# How many possible input files are there who's length can be stored in 63-bits?

I'm trying to calculate how many possible combinations of files there can be using a signed 64-bit file length, but can't seem to find a formula (or I'm using the wrong keywords). For example, the number of unique files that have a length of 256 bytes is $2^{256*8}$ = $2^{2048}$. I assume the total number of combinations across all file lengths will be some kind of geometric sequence?

The reason I want to calculate it is because I'm curious how it relates to the number of possible SHA-256 hashes ($2^{256}$). Also, if I calculate the SHA-256 hash of the SHA-256 hash of a file's contents, how much have I reduced the entropy (if that's the correct term)?

• It looks like you did not work on that one hard enough. Some hints follow. You will find the restrictions on the input of SHA-256 in the standard. That does not match the question and title, any way I read length. Worse, there's a clash in the usual meaning of the term. You need to define what length is in your context. – fgrieu Dec 6 '11 at 12:50

For a given file length L bytes the combinations for that length is 256^L. The total combination is the sum of combinations for all file lengths L from zero to (2^63)-1. Just substitute parameters in the formula for summing the n first terms of a geometric series. The rest is left as an exercise to the reader :-)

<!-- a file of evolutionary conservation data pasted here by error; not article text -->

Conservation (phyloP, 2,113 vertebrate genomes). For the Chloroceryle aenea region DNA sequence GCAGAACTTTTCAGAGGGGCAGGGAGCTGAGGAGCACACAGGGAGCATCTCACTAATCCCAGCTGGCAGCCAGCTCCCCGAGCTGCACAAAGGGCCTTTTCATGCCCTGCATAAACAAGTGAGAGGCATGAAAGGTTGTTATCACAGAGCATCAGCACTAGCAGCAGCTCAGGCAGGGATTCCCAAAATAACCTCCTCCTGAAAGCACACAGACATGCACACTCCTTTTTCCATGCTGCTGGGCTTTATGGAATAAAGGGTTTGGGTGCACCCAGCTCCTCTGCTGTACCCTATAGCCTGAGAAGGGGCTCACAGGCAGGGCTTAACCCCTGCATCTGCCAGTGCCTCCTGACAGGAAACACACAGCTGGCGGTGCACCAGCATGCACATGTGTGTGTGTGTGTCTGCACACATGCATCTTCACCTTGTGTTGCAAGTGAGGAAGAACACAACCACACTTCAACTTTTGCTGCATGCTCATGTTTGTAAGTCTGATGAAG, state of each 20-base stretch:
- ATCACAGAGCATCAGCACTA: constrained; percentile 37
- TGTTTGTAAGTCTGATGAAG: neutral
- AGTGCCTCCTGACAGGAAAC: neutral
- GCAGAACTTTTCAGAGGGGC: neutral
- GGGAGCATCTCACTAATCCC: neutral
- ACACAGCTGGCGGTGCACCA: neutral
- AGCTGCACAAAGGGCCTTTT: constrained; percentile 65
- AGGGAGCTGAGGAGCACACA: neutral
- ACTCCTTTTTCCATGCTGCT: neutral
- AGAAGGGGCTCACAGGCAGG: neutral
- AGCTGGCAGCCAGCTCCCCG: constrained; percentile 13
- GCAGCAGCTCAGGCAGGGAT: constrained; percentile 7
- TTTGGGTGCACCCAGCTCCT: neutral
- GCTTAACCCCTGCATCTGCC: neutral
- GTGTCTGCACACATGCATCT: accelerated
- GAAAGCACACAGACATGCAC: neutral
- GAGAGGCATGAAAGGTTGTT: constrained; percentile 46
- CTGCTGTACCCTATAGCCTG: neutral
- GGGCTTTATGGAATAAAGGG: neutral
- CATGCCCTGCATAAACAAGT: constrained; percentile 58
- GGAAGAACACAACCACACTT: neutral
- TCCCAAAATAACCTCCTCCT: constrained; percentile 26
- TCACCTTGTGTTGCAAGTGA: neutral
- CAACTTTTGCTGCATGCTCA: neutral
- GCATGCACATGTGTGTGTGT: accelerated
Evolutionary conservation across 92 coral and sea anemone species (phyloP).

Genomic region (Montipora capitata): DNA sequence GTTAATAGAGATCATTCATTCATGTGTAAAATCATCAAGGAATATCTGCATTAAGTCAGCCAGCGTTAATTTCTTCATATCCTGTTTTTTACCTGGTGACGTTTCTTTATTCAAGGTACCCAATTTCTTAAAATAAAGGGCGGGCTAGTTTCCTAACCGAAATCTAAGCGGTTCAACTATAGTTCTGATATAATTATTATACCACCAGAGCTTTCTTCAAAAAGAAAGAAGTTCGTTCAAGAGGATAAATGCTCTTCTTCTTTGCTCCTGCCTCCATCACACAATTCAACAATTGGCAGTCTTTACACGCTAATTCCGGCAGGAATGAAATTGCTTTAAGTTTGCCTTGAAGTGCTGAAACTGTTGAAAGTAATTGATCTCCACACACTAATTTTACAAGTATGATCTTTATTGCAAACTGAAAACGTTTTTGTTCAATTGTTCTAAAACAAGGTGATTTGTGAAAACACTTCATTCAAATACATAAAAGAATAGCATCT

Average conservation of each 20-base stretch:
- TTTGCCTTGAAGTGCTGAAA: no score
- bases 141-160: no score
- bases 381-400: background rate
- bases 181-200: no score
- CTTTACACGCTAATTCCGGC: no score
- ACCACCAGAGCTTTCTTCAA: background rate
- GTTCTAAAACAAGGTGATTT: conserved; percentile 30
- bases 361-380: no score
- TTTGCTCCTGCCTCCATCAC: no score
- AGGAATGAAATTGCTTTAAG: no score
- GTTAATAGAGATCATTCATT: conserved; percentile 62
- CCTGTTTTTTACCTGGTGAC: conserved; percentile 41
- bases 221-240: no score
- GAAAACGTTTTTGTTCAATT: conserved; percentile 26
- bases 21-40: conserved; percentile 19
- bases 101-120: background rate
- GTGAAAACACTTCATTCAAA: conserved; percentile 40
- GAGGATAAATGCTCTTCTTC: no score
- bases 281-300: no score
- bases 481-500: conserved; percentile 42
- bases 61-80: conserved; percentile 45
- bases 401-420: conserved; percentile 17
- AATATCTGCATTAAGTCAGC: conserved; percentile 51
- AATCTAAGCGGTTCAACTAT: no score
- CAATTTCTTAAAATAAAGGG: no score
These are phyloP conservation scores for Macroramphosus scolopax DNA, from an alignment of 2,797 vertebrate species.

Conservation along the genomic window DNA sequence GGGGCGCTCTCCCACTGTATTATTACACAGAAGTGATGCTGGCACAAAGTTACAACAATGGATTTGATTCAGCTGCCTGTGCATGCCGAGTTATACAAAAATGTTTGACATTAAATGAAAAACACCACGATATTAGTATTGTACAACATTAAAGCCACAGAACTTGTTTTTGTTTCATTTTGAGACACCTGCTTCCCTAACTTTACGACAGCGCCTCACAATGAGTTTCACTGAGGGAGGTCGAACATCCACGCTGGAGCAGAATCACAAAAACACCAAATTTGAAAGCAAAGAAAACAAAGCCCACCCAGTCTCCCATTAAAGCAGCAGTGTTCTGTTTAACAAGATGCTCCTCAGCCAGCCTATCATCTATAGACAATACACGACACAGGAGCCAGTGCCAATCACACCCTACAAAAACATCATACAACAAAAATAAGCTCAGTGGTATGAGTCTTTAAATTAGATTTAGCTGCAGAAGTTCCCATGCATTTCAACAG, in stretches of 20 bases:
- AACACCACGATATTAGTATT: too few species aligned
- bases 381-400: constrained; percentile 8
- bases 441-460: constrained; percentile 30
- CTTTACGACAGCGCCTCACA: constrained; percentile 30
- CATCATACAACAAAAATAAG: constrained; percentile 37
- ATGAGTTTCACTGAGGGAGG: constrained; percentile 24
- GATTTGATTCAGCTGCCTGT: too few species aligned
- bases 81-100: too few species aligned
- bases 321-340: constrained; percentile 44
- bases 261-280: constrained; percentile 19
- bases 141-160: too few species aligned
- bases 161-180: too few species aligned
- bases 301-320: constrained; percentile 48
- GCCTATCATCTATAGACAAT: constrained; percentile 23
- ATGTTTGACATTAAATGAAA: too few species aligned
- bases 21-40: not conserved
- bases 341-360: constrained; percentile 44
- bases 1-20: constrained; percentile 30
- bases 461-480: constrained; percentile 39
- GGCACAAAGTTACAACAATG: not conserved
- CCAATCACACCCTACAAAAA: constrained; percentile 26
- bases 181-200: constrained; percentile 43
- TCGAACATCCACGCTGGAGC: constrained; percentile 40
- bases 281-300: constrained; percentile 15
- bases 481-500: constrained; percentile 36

If all you need is a rough order-of-magnitude estimate it is really sufficient to just look at the highest order term, which provides a quick lower-bound estimate and which will already tells you the ratio is a very large number (very large for cryptographic purposes), which means the factor you have "reduced entropy" is a number very close to zero (once again, for cryptographic purposes).

• For example if the max file size was 8 bits, we get 2$^{8}$+2$^{7}$+...+2$^{0}$ = 2$^{9}$-1. In your example for a signed 64-bit integer the answer is 2$^{64}$-1 or 18,446,744,073,709,551,615, and for SHA-256 the answer is 2$^{65}$-1 or 36,893,488,147,419,103,231. For SHA-512 the answer is 2$^{129}$-1, which is around 680 trillion trillion trillion. – Richie Frame Dec 22 '13 at 0:31

Update:

## The theory

If you have a file system like NTFS, this uses 64 bit for the file size, so you can have 2^64 Bytes = 16 EB in one file.

Imagine you have only one 16 EB large file. There are 256^18446744073709551616 different file contents possible. In total there are even more, because you need to sum up all file sizes.

From AES you get 2^256 different hashes. Compared to the possible combinations of file content, that's off by a huge factor and it seems that there must be many collisions.

## The reality

The universe has approximately 10^82 = 2^272 atoms, Earth has about 10^50 = 2^166 atoms.

So even if you could store a whole file on every atom on Earth, there is still the possibility for a unique AES hash for every file.